By David Arnett, Publisher
Monday, 17 September 2007
Editorial Analysis: As tax limits liberty and money is more powerful in individual pockets than when seized by government; conservatives typically oppose tax increases with the exceptions of national defense and infrastructure Thus, Tulsa County conservatives should support the Arkansas River Corridor Master Plan as the most compelling infrastructure springboard ever considered for the metropolis of Tulsa.
The package voters could approve October 9 is a “bricks & mortar” list of physical improvements creating a living river system, the first major improvements we could see in three years. It is a realistic fundamental package that makes viable, for the first time in history, land and water in the center of Tulsa County for multiple public and private development throughout several cities.
The plan evolved from over 60 public meetings and four years of study by professionals from multiple disciplines. As all economy is regional, the benefits of river development will cascade throughout northeastern Oklahoma. River development has profited the people of every community that has ever undertaken the task, so it boils down to the question: Do you want the Arkansas River developed or not?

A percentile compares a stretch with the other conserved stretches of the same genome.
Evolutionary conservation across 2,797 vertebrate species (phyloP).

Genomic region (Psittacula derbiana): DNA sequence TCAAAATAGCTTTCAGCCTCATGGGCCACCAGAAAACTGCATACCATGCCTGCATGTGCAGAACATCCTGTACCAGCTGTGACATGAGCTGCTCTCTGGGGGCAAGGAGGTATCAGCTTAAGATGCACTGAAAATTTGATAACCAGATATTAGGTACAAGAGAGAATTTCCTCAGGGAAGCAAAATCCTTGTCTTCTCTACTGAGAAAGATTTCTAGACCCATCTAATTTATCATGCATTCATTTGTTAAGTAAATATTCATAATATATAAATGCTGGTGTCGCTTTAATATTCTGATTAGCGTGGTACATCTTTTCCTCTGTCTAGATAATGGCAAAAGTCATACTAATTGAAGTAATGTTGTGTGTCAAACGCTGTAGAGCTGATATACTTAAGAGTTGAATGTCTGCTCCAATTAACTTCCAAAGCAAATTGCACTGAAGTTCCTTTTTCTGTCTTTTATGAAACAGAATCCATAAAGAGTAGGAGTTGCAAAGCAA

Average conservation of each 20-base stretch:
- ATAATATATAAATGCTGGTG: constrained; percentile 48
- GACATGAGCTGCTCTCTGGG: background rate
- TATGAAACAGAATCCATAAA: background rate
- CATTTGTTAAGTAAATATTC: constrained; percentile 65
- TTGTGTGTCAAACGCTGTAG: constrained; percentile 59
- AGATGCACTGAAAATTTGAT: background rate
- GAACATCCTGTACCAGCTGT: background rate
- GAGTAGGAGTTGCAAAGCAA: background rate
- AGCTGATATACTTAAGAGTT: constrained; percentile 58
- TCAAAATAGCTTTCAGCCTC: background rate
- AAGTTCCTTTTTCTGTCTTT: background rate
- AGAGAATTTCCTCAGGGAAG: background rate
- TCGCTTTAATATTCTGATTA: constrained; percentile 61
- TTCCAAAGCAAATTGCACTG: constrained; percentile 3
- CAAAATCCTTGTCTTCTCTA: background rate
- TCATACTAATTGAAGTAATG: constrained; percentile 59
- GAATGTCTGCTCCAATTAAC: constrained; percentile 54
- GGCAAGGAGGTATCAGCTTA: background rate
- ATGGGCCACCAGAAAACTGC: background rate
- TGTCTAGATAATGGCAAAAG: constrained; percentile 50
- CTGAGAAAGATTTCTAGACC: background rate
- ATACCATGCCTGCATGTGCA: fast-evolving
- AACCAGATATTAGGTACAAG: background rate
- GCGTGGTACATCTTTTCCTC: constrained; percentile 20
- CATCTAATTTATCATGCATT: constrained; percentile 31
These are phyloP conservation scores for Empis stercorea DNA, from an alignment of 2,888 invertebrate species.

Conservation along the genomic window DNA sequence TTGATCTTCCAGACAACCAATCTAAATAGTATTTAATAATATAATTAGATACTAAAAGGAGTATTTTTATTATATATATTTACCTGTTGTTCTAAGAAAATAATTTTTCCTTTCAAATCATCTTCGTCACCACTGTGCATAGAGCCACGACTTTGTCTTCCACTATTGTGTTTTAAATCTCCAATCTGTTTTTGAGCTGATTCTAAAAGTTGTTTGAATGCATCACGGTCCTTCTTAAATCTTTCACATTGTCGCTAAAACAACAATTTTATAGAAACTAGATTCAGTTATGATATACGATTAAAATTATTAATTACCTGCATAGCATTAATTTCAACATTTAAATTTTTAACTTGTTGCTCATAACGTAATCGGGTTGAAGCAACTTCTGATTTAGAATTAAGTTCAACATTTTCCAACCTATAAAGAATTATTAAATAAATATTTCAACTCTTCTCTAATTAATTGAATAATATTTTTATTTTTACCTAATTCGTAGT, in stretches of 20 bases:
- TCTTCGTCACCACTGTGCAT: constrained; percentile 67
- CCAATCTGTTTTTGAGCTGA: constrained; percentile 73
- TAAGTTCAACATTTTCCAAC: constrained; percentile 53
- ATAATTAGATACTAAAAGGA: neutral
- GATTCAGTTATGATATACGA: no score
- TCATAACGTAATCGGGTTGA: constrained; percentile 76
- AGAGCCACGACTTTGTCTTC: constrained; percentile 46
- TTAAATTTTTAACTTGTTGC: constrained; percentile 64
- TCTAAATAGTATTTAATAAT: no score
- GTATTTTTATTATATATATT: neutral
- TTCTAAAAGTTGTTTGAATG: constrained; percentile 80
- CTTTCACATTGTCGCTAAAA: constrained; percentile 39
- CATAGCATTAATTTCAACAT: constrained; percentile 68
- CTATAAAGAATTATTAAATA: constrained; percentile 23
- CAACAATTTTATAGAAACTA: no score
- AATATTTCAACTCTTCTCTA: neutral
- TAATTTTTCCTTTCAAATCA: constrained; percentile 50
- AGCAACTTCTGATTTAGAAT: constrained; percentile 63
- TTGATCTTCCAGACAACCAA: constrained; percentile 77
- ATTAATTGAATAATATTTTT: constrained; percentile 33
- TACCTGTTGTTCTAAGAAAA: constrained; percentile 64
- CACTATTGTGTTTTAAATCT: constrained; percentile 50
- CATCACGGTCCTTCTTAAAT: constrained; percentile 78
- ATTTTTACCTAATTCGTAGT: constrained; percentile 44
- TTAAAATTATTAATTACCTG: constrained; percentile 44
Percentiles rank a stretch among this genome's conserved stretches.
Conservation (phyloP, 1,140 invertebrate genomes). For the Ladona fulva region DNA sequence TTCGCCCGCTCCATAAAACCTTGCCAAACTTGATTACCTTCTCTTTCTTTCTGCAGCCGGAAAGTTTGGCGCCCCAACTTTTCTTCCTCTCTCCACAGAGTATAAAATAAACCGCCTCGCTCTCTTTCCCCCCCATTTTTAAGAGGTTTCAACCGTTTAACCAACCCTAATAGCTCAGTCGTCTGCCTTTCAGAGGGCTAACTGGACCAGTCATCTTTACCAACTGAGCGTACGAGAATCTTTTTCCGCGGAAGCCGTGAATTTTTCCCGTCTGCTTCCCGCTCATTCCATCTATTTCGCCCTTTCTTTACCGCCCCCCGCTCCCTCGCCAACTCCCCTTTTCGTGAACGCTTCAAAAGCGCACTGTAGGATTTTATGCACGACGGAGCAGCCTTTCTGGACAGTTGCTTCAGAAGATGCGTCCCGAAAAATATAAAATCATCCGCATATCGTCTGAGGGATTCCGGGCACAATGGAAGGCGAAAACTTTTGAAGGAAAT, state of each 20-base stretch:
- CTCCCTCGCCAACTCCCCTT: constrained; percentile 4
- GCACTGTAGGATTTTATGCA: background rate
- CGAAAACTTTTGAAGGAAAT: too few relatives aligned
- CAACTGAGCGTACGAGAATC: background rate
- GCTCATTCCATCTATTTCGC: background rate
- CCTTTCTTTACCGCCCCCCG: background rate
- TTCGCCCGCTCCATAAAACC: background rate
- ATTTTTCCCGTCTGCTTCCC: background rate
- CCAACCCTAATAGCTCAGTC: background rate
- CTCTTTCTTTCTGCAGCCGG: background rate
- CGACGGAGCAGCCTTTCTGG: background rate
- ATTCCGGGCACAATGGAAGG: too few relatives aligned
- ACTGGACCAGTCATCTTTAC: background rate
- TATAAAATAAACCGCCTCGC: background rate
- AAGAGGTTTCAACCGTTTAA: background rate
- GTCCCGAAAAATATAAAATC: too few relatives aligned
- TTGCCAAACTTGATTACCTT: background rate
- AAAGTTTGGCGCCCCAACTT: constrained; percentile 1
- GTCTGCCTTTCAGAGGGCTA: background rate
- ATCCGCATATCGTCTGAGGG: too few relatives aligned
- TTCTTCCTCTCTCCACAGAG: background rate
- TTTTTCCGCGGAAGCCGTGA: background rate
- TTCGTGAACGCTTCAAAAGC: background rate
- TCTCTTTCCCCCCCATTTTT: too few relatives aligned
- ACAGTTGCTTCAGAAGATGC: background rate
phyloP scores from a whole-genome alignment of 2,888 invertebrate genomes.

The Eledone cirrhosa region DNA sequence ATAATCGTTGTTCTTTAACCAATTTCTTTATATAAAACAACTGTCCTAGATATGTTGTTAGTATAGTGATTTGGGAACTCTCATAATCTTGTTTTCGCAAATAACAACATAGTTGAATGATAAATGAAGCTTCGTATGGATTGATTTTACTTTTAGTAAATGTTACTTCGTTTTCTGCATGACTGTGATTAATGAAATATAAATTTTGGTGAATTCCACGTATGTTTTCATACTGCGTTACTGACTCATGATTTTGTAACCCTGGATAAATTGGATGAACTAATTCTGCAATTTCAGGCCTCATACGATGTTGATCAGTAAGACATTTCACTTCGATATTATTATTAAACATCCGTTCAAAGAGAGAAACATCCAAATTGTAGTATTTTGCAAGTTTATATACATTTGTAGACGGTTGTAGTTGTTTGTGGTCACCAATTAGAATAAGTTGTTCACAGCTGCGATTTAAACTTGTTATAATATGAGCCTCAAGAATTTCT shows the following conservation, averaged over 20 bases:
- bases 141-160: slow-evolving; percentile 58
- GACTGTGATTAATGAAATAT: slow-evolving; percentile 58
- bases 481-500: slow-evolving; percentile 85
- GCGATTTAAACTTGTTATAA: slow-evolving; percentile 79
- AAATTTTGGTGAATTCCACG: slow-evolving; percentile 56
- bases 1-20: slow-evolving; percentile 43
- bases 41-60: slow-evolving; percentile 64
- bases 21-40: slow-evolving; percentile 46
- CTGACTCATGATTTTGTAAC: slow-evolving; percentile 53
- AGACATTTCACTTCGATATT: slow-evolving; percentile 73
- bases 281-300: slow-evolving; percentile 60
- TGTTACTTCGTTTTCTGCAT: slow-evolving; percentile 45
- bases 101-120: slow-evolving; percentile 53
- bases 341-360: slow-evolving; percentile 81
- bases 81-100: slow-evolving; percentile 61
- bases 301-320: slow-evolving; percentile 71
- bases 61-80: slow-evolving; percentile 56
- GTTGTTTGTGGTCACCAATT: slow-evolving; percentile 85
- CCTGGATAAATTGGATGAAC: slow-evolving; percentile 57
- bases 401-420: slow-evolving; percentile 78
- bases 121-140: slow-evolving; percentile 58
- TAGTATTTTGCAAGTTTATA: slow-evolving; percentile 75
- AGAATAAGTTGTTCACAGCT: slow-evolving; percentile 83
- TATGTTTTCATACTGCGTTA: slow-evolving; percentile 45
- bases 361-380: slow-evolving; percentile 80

Opponents of the funding package agree the plan is good – they just don’t want to pay for it, but is less than 10 cents a day too much a burden to fix the Arkansas River in Tulsa County? The tax also includes a “senior rebate” and a “low-income rebate.” It will add money to schools and multi-municipalities as previously unusable land becomes productive and desirable. Once the projects listed are built, the tax will end.
Tulsa County officials have thoroughly investigated alternative methods of financing and this 0.4 of one penny for seven years or less is the best option as it provides the largest base. Should Federal matching funds be received ($50 million is under consideration) or revenue exceed the amount needed, the tax will end early. In addition to the public funds, over $117 million in private donations are guaranteed from local donors to add to the package. Private development by the billions is expected from multiple developers as land becomes available.
It is government’s job to provide public infrastructure so private development can build projects to grow a robust economy. Just like a main street or highway, the 42 miles of the Arkansas River in Tulsa County provides opportunity for growth.
Hiding behind the “No-Tax-Never” crowd, a few officials including the Mayor Wade McCaleb of Broken Arrow and Oklahoma Senator Randy Brogdon have admitted they favor tax packages for their respective provincial preferences while criticizing the river plan as “not enough butter on their bread.”